We started by browsing the website to get a feel for what we could expect, and I had to emphasize to Kennady (and to myself!!) that ProfB wouldn't talk and there was no sound, so Mommy would be reading his words aloud as Kennady worked through the lessons. Of course, that was the part we balked at, just because we're odd that way. LOL It took some getting used to that this wasn't a 'go entertain yourself by playing a math game' system, but a teaching tool that required my active participation. Kennady initially got annoyed with me, because she figured she could read what was in the speech bubble just as well as I could. Well, after a little while, we found a very nice workable compromise - I stayed in the room and worked at something else next to the computer desk and we sort of took turns reading the script. I talked her through the first part of a new lesson or concept, and once I felt she understood, I allowed her to continue on her own while I supervised. I did ask her to keep reading what the Bee said out loud so I knew she was getting it. This worked out well for us, and I realized that at least one benefit was that I wouldn't have to wonder what she learned or how far she got in the lessons, because I needed to be present and participating in the process myself. Often ProfB asks the students questions or instructs them to solve a problem so if a parent isn't there to hear the child respond or see that they worked out an answer to a math question before clicking to the next step, they might not be doing it. I know none of our well-brought-up, honest-to-a-fault kids would try to take a shortcut like that. ;-) And yours wouldn't either. Because you'll be there acting the ProfB's eyes and ears to make sure.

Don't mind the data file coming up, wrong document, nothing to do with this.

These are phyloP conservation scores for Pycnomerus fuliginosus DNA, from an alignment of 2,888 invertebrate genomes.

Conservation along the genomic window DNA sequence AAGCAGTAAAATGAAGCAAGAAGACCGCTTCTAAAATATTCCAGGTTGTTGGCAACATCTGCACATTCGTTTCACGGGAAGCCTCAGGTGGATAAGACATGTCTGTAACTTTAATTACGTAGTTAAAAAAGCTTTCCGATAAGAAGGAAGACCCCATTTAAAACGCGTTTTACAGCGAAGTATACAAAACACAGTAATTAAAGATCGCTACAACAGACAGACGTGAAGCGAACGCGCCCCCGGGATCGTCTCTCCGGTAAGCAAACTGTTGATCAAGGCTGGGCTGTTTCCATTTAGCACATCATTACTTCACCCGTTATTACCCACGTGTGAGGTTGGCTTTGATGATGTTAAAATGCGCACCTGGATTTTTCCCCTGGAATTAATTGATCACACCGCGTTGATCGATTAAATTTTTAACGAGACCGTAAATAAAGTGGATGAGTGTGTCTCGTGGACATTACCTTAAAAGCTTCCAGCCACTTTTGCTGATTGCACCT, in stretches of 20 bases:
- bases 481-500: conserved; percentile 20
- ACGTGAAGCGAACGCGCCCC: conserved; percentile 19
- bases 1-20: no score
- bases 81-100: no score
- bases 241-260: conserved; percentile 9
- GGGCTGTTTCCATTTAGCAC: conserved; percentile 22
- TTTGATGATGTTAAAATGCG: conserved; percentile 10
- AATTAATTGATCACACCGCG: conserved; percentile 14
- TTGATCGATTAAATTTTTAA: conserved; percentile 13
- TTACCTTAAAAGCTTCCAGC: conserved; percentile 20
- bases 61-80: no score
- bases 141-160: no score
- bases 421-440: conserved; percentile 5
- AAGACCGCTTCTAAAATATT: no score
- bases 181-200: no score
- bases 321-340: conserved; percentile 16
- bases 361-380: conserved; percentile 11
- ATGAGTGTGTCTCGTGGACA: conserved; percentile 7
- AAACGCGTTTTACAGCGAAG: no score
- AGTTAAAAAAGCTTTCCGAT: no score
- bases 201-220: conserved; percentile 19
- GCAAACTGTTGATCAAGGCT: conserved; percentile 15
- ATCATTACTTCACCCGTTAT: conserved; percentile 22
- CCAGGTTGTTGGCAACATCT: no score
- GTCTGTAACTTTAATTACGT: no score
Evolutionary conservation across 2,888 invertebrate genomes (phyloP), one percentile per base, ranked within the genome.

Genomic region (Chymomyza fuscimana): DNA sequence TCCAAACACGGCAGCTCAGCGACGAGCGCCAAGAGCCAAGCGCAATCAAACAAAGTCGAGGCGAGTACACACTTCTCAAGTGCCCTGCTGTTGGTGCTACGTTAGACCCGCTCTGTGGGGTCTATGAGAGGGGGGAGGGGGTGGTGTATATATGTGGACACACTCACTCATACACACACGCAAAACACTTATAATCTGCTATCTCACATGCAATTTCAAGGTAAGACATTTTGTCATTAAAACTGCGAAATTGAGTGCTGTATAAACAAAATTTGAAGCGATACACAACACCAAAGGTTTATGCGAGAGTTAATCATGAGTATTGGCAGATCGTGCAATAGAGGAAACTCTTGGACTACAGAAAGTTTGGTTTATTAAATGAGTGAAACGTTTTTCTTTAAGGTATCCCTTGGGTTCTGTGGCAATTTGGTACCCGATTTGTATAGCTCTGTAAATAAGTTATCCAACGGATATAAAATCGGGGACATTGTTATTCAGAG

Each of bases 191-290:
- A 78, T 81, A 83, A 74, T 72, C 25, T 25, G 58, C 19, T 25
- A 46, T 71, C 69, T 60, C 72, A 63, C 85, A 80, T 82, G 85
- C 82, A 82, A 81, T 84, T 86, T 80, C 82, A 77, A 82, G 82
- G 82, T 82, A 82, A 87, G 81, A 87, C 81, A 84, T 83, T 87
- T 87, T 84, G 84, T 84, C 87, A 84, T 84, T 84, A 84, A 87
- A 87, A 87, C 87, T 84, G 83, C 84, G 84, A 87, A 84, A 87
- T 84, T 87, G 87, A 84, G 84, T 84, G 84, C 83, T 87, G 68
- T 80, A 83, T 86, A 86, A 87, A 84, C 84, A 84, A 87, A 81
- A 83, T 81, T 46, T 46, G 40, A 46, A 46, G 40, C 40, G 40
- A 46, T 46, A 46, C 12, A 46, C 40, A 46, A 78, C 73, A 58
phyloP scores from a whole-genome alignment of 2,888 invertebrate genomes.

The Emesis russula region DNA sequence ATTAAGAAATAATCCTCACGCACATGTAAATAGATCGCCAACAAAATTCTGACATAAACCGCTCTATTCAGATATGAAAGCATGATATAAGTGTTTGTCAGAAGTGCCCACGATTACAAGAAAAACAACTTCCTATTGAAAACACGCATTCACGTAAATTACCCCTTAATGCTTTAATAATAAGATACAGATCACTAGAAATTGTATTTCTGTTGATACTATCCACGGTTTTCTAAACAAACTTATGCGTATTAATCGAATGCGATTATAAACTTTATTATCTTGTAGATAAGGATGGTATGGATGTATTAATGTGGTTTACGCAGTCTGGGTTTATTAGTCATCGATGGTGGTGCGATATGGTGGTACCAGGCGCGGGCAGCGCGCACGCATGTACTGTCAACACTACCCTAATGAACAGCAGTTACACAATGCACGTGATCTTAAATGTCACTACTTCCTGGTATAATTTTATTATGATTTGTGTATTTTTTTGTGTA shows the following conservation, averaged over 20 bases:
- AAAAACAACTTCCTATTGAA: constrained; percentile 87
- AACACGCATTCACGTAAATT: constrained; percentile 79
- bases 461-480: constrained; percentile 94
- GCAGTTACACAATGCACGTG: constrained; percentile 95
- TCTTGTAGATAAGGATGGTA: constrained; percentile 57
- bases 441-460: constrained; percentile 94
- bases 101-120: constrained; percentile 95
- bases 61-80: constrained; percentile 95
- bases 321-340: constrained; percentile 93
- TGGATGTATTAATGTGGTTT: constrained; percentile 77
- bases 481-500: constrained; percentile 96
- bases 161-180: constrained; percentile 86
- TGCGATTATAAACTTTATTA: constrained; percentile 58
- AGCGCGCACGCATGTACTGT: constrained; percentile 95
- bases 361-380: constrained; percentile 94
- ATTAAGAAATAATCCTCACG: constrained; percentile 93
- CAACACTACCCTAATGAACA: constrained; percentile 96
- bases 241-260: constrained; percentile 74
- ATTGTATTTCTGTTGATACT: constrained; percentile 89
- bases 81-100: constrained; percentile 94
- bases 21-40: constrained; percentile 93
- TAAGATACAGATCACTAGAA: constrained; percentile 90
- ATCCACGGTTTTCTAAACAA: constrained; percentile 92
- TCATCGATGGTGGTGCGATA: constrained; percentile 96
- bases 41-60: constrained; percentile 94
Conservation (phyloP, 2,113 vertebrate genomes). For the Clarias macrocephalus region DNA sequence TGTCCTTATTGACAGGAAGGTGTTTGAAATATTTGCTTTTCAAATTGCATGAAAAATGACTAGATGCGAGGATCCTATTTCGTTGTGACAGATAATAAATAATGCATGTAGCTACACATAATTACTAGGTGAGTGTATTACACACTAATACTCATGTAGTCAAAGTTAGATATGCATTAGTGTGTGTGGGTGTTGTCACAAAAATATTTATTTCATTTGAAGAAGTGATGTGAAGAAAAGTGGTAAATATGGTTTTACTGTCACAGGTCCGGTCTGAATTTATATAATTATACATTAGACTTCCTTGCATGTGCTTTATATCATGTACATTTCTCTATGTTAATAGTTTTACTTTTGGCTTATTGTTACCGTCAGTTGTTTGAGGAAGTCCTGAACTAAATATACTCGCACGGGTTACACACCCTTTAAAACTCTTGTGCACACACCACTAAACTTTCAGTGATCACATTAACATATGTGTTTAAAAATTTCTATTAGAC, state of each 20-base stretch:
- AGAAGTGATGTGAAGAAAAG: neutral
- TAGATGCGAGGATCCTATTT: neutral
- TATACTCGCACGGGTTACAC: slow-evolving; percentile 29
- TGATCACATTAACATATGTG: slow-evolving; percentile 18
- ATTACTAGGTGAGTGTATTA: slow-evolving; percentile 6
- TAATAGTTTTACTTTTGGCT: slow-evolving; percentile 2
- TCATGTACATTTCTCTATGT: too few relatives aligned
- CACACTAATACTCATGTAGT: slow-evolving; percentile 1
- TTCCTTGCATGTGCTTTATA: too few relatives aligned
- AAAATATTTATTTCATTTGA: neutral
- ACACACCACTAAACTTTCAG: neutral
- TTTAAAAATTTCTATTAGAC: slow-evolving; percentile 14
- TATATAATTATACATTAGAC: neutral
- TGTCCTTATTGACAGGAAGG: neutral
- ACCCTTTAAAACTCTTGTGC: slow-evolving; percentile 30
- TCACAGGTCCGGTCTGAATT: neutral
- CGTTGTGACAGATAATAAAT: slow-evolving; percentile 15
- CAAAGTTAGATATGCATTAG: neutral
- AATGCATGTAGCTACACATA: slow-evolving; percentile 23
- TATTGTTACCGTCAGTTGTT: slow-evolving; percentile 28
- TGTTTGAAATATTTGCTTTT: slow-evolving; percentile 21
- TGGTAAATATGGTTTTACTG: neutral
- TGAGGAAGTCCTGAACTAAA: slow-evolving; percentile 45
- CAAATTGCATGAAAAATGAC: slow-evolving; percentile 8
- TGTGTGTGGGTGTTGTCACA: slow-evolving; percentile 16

We weren't sure what level would be best for Kennady, so we made use of the Placement Tests (link is on the bottom right on this page, and there is no charge for using them before making your decision.) Kennady did the Placement Test for Level 1, which stated that the student could go directly to Level 2 if the test could be completed in under 20 minutes. Kennady cut it pretty close, but she did it so we used Level 2. The first sets of lessons in Level 2 teach multiplication facts, so we worked relatively quickly through those, as Kennady understands multiplication and has a good grasp of many of the times tables. We took more time with the factors that she has trouble with, like 7 and 8. Then she advanced into the next set of lessons, on multiplication with 2 or more digits.